One of Rachel’s recent posts reminded me of my years working with troubled kids. For three years between my time as a hairdresser and going to grad school for graphic design, I worked in a residential treatment center.
When I first started, four of my five shifts were with Mrs. CityName. She was a gruff older black woman who’d worked in the cottage for 17 years. For the most part she completely neglected to train me. Her methods of discipline were based on her personality. When she yelled, “You’ve got three seconds to get back up these stairs…1…2…”, kids jumped. If I tried it they laughed and kept going.
In the midst of shifts from hell when she left me alone so she could 'drive to Dunkin Donuts' (i.e. take a cigarette break), she did teach me a key life lesson.
One afternoon, NoRs and I were in a conflict over her taking a time out.
“Yes, you will go in the time out room.”
“No I won’t! Youwha howible pehson and I hate you, bitch!”
“If you won’t go in there, I’ll have to make you.” I threatened as I stood up.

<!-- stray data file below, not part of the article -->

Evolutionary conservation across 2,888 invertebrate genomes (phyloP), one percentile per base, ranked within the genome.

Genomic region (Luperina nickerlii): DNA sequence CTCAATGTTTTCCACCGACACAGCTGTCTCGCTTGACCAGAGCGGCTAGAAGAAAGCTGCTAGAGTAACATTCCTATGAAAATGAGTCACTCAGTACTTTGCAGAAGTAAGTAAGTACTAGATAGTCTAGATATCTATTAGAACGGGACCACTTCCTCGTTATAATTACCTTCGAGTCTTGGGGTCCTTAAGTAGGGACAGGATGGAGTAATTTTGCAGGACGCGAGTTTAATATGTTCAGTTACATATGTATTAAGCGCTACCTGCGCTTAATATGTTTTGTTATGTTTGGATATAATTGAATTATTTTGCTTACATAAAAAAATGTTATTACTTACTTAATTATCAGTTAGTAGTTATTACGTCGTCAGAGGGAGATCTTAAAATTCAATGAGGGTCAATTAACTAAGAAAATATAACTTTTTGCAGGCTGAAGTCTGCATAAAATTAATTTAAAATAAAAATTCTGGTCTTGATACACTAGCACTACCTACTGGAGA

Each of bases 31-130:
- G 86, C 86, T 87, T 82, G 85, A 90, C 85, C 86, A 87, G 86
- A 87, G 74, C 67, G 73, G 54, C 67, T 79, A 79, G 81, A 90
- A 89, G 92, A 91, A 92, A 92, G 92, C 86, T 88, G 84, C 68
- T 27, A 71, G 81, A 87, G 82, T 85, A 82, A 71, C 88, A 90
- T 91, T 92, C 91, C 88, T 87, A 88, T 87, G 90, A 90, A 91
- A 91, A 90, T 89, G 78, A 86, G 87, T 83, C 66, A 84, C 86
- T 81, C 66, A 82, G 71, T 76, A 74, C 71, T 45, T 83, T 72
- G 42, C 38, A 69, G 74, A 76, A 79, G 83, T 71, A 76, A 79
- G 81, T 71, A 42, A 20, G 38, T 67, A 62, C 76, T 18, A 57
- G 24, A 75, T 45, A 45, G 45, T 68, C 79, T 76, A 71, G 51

Mrs. CityName finally intervened. “That little girl has you going. You need to stop the power struggle. Just step away.”
“You gotta give the kid a choice," she continued, "Make it between what you want and Hell, but give them a choice.”
She looked across the room and growled, “Time out room for five or your room for fifty.” NoRs stomped into the time out room cursing us the whole way.
I think the thing that bugged me about the whole incident was feeling that by not forcing my will, I was being weak. That little girl just cussed me out and didn’t have consequences for that?! What I had to learn was that anytime I reached a ‘yes you will’ / ‘no I won’t’ stage, I’d cornered both of us into a losing situation. The challenge was (and is) figuring out viable ‘choices’ before getting into the conflict.